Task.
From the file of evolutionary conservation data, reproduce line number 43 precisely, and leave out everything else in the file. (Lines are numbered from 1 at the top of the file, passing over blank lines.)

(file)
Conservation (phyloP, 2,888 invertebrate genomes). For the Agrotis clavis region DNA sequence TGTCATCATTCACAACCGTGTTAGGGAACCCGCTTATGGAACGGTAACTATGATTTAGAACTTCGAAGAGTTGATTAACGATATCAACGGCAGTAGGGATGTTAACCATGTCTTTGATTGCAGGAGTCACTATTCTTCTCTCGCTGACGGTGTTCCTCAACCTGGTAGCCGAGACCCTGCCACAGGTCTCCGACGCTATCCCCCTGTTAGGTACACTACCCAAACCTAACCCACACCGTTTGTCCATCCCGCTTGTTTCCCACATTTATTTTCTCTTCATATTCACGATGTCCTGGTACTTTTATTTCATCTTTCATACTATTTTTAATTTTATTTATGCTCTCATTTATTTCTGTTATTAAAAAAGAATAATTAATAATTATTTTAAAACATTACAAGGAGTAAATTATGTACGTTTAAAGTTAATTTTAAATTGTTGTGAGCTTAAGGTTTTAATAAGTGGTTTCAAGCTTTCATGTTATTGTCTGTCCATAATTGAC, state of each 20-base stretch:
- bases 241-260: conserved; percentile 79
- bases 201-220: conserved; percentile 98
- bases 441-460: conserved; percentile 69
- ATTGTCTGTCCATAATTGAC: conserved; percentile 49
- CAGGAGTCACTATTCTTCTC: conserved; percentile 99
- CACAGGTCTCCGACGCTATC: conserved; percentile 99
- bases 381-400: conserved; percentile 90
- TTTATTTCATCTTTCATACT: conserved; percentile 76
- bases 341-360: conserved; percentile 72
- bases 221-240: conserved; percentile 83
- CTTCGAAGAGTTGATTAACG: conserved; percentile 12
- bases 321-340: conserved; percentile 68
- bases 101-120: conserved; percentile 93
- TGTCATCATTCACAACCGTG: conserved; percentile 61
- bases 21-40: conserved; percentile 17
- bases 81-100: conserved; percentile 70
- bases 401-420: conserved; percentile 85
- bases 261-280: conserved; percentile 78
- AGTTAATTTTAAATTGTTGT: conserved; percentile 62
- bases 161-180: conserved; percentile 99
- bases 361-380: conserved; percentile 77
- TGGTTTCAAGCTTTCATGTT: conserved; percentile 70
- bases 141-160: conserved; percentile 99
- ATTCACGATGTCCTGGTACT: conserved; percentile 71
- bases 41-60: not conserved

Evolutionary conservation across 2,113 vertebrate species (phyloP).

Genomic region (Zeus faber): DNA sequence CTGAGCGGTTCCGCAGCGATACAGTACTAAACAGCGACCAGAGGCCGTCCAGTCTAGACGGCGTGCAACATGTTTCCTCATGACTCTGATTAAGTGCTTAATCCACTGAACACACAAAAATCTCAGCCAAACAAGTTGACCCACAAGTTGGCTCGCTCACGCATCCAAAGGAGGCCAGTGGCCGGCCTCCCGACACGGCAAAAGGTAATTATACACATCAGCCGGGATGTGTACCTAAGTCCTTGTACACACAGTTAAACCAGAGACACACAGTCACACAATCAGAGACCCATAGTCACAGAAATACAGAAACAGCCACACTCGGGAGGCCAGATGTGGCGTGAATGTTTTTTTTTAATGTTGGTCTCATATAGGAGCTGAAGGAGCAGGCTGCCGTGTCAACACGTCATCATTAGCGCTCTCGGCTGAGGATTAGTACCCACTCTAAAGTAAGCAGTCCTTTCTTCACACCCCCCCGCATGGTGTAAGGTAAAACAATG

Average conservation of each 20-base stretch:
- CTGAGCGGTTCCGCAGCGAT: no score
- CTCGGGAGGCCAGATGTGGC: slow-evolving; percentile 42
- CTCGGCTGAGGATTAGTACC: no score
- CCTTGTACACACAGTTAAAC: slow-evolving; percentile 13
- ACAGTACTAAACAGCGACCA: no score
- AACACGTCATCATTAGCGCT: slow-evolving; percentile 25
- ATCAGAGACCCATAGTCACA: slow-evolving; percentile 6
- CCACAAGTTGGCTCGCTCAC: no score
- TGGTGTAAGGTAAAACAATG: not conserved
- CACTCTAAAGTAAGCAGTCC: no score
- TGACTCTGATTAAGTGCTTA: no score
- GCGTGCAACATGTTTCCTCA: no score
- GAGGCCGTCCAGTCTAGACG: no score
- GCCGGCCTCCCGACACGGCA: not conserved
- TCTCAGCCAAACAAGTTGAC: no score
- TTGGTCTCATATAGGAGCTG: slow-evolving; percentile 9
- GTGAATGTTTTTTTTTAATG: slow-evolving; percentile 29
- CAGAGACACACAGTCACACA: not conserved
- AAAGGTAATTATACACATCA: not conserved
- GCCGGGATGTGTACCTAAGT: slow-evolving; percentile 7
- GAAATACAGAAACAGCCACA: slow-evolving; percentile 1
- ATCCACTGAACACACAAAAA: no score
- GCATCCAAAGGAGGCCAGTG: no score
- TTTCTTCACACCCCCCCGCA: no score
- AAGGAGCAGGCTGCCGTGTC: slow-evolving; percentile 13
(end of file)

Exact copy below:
- GCCGGCCTCCCGACACGGCA: not conserved